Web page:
Do We Care If Johnny Can Read?

But Jarratt himself knew better about his scholarly abilities, and on his own, during noontime breaks in plowing or harvesting, he undertook to study arithmetic more thoroughly and soon became fairly expert at it. On the strength of this expertise he was asked, at the age of nineteen, to become a schoolmaster on a plantation near the frontier. He accepted the job, having little taste for manual labor, bought himself a wig and two new shirts—aside from his everyday clothes, these items constituted his entire personal property—and moved west. There he happened to come upon a book of sermons by the New-Light preacher George Whitefield, and, wanting to understand better the things he read in the Bible, he took it up and tried to read it. But he had to confess that “I was but a poor reader, and understood little of what I did read.” (At this time he was teaching other people to read.) Conscious of his inadequacy and wanting to improve, he cast about for ways to develop his reading ability, but, he says, “I had not a single book in the world, nor was I able to buy any books, had I known of any for sale.” When he was finally able to borrow a book, he had no candle to read by at night and was forced to read by firelight. Nevertheless his efforts bore fruit: “It pleased God mightily to improve my understanding, by these means—and I soon became, what was called a good reader, and my relish for books and reading greatly increased.” In his mid-twenties Jarratt learned Latin; eventually he became a minister.

It would be a mistake to generalize too broadly from this particular account, but we do get a sense from Jarratt of how tenuous an acquisition literacy could be in the American colonies, particularly among the poor and those isolated on the frontier. Jarratt had to make what amounted to heroic efforts to improve his reading abilities; for those not willing to make such efforts, literacy probably extended no further than the ability to read, without much understanding, portions of the Bible, and to sign one’s name. People in towns, and the wealthier sort generally, had a much better chance than someone like Jarratt to become fully literate, but even wealth did not guarantee it. Lockridge estimates that by 1800 male literacy in Virginia among those with personal estates of £200 or more was no higher than 80 per cent, while for those with estates under that amount it was only 50 per cent. The situation in Pennsylvania was not materially better; in states like South Carolina, which made no efforts whatsoever to provide schools for any but the rich, it was probably worse. Only in New England, then, were the literacy rates in colonial times high, and they were high there only because the Puritans believed so strongly that everyone should read the Word for himself.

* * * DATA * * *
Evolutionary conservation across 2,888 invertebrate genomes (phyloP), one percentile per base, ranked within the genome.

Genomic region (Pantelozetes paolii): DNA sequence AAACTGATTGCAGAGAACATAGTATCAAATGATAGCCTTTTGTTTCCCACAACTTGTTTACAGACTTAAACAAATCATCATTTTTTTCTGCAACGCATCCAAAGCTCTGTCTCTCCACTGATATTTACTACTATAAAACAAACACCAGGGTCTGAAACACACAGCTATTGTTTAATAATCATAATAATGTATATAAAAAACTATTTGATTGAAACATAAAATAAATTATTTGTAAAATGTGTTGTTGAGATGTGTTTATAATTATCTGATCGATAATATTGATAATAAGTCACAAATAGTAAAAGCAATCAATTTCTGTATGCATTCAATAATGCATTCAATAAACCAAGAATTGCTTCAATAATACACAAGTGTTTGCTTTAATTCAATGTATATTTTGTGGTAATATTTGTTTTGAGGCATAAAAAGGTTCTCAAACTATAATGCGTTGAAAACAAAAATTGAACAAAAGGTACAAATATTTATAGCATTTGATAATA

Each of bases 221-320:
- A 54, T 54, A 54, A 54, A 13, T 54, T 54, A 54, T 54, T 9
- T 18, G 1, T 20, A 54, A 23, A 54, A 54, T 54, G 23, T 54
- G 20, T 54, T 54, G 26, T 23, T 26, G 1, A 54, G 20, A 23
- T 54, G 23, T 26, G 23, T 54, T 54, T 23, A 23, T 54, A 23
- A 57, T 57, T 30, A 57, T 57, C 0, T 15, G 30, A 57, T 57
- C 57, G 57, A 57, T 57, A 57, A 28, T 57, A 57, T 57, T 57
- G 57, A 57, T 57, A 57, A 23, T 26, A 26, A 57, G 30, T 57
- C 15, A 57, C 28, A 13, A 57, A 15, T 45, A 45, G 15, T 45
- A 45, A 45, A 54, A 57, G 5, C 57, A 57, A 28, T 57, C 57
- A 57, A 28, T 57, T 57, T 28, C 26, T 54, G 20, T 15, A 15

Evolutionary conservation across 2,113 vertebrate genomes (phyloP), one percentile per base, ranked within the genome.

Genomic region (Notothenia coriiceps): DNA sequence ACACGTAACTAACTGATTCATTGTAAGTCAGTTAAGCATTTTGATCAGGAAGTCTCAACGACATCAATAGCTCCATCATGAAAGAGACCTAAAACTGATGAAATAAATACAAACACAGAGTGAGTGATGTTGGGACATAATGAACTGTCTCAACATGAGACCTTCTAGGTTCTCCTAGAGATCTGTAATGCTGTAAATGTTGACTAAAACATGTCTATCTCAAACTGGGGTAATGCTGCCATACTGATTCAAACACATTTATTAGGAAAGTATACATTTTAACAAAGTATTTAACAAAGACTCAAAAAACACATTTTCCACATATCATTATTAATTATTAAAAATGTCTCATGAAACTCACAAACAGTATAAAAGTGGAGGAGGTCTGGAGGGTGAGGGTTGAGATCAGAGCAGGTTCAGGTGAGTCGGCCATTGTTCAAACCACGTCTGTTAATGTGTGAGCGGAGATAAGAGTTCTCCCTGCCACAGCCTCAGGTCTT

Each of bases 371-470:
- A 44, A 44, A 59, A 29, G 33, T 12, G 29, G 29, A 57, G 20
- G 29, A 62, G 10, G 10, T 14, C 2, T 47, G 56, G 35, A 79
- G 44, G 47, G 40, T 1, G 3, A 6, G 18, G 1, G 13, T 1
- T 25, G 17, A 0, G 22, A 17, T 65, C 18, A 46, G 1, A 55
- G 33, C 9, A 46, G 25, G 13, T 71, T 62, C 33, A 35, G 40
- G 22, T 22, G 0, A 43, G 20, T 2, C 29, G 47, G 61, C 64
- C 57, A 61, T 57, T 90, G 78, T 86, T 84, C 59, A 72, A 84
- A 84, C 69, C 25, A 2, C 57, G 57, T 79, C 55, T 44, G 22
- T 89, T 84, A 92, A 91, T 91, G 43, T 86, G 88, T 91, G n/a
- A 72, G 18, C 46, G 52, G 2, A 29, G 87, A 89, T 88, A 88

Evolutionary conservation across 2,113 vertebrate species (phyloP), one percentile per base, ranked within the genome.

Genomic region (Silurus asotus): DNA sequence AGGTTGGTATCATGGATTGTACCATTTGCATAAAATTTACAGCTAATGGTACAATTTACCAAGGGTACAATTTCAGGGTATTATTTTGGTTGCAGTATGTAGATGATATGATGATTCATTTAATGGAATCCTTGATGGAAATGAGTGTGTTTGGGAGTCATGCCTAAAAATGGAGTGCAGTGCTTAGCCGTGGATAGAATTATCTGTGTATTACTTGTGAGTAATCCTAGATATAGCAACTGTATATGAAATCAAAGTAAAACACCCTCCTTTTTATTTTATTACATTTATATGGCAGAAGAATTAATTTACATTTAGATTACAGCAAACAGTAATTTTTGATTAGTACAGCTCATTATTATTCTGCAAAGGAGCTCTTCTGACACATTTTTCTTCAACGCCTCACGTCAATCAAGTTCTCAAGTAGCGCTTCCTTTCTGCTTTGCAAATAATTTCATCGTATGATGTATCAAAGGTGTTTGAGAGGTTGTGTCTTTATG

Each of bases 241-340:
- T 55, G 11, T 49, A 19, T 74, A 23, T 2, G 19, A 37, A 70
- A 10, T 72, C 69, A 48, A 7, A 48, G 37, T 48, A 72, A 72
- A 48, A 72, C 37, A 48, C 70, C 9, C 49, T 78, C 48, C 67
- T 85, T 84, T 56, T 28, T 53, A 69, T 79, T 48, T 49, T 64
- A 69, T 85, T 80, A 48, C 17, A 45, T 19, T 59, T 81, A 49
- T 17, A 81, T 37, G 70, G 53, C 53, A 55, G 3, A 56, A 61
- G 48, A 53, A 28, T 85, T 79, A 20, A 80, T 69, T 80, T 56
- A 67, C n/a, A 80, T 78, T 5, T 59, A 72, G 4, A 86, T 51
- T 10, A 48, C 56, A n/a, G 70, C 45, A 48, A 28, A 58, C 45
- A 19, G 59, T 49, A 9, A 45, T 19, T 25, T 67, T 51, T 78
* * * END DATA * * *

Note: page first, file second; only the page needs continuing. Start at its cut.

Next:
By the Revolution, of course, the strength of Puritan beliefs had greatly waned. The heritage of public schooling in New England was as honored in the breach as in the practice, and elsewhere in the colonies it hardly existed at all. Revolutionary leaders saw clearly the need for a new educational ideology. They found it in the need to secure the Revolution; if the people were to govern themselves, they had to be educated well enough to be able to understand and avoid the dangers attendant on the exercise of power. This was a particular concern of Jefferson’s, who wrote to Washington that “It is an axiom in my mind that our liberty can never be safe but in the hands of the people themselves, and that too of the people with a certain degree of instruction.” An illiterate electorate, Jefferson felt, obviously could not protect itself from demagoguery, or from the designs of a would-be aristocracy. The only solution was to make sure the people were literate. His famous Bill for the More General Diffusion of Knowledge, proposed to the Virginia legislature in 1779, envisioned, among other things, a system of free elementary schools, to be established in every ward of every county, to meet the need. A similar interest in education was evident in Congress, which, in the Ordinance of 1785, set aside one out of the thirty-six lots in every township in the Western Territory for the maintenance of free public schools.

Universal schooling was not to be obtained so easily, however. Neither in Virginia nor elsewhere was the idea of free, tax-supported public schooling quickly accepted; Jefferson’s bill never passed the Virginia legislature, and the school lands in the Western Territory were used as often for land speculation as for the establishment of public shcools.